How Liverpool got their groove back and why Manchester United should follow their lead

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The
Reds
had
not
won
a
league
title
in
over
20
years,
had
lifted
just
two
trophies
in
the
previous
nine,
and
had
finished
seventh
in
the
Premier
League
the
previous
season.

Meanwhile,
Manchester
United
would
go
on
to
win
their
12th
Premier
League
title
at
the
end
of
the
2010-11
season,
their
19th
league
win
at
the
time,
taking
them
one
ahead
of
Liverpool
overall.

The
Merseyside
club
had
allowed
itself
to
drift
and
needed
to
learn
lessons
from
their
fiercest
rivals.

When
Tom
Hicks
and
George
Gillett
bought
Liverpool
from
David
Moores
in
2007,
they
brought
with
them
promise
of
investment
that
should
have
enabled
the
club
to
finally
catch
up
with
United.

The
Red
Devils
had
timed
their
period
of
dominance
perfectly,
with
the
birth
of
the
Premier
League
seeing
an
explosion
in
money
and
interest
in
the
English
game,
and
the
combination
of
ambition,
stability
under
Alex
Ferguson
and
numerous
smart
decisions
on
and
off
the
pitch
cemented
United
as
leaders
domestically,
while
Liverpool
struggled
to
keep
up.

However,
despite
promises
of
a
new
stadium
and
backing
of
then
manager
Rafael
Benitez,
with
Gillett
famously
saying:
“If
Rafa
said
he
wanted
to
buy
Snoogy
Doogy,
we
would
back
him”,
initial
investment
dropped
off
quickly,
before
it
became
apparent
that
the
American
duo
were
more
interested
in
taking
money
out
of
the
club
than
putting
it
in.

A
dramatic
few
days
at
the
High
Court
in
London
essentially
kept
Liverpool
from
going
under
as
Hicks
and
Gillett
were
forced
to
sell
up,
and
a
bright
new
dawn
appeared
to
have
arrived
with
the
purchase
by
FSG
(then
known
as
New
England
Sports
Ventures).

Having
successfully
turned
around
the
fortunes
of
the
Boston
Red
Sox
in
Major
League
Baseball,
Liverpool’s
new
owners
set
about
trying
to
put
in
place
the
building
blocks
to
do
the
same
in
English
football.

Struggling
manager
Roy
Hodgson
was
swiftly
dismissed
and
replaced
by
club
legend
Kenny
Dalglish,
while
Damien
Comolli
was
appointed
as
director
of
football
strategy,
tasked
with
using
the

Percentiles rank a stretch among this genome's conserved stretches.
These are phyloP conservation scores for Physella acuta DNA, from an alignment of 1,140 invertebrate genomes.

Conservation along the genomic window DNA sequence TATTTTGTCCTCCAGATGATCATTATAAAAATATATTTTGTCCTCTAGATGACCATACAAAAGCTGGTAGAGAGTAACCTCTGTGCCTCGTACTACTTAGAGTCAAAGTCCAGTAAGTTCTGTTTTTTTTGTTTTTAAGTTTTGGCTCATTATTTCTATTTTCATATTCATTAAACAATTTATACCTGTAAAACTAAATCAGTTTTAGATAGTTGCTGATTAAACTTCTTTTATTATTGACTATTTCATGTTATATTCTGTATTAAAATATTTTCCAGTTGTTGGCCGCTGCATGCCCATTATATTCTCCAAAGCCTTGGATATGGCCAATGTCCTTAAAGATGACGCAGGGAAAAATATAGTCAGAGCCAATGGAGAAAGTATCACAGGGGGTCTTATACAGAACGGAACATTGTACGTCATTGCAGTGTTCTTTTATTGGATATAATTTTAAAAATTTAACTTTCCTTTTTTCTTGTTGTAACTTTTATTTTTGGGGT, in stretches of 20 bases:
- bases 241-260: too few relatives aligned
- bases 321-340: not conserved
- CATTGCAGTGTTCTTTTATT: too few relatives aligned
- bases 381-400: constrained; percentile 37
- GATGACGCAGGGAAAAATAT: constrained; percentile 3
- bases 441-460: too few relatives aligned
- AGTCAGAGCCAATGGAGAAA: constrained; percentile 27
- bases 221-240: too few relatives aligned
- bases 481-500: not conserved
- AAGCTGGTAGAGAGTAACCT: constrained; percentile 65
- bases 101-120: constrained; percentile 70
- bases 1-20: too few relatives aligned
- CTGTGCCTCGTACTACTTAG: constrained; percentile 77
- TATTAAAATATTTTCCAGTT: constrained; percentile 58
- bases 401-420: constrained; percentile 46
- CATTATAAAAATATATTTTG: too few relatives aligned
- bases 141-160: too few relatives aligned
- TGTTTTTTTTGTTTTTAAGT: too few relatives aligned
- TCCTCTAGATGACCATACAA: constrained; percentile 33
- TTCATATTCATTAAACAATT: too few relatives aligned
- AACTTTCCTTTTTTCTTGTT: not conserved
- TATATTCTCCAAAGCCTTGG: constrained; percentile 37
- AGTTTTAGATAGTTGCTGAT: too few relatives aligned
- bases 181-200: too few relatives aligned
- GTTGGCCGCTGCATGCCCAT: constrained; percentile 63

fabled
‘moneyball’ approach
made
famous
in
baseball,
to
the
extent
it
was
later
made
into
a
Hollywood
film
starring
Brad
Pitt.

It
was
indicative
of
the
hit-and-miss
nature
of
the
approach
in
its
early
stages
that
the
first
two
major
investments
were
Luis
Suarez
and
Andy
Carroll,
with
one
an
undoubted
success
and
the
other
a
spectacular
failure.

The
strategy
was
adjusted
after
their
first
pre-season
transfer
window
when
significant
money
was
spent
on
players
who,
on
paper,
were
undervalued,
but
proved
to
still
be
overpriced
in
Stewart
Downing
and
Charlie
Adam,
while
a
young
Jordan
Henderson
had
too
much
expected
of
him
too
soon.

Initial
promise
under
Dalglish
disappeared
in
the
new
owners’
first
full
season
in
charge,
with
an
eighth-place
finish
in
the
league,
though
reaching
both
domestic
cup
finals
was
not
to
be
sniffed
at,
winning
the
EFL
Cup
against
Cardiff
City.

Dalglish
always
felt
like
a
short-term
stop
gap
to
appease
the
fans
and
give
FSG
time
to
get
to
know
the
sport
better,
and
their
appointment
of
Brendan
Rodgers
in
2013
felt
like
the
first
that
truly
had
their
stamp
on
it.

Rodgers
implemented
a
new
style
of
play,
and
in
his
second
season,
very
nearly
won
that
elusive
Premier
League
title,
but
fell
agonisingly
short.

Losing
Suarez
to
Barcelona
at
the
end
of
that
campaign
did
not
help
matters,
but
worse
still,
the
club’s
inability
to
replace
him
even
slightly
adequately

buying
Rickie
Lambert
and
Mario
Balotelli

set
them
back
further
still.

When
Liverpool
lost
6-1
away
to
Stoke
City
on
the
final
day
of
the
2014-15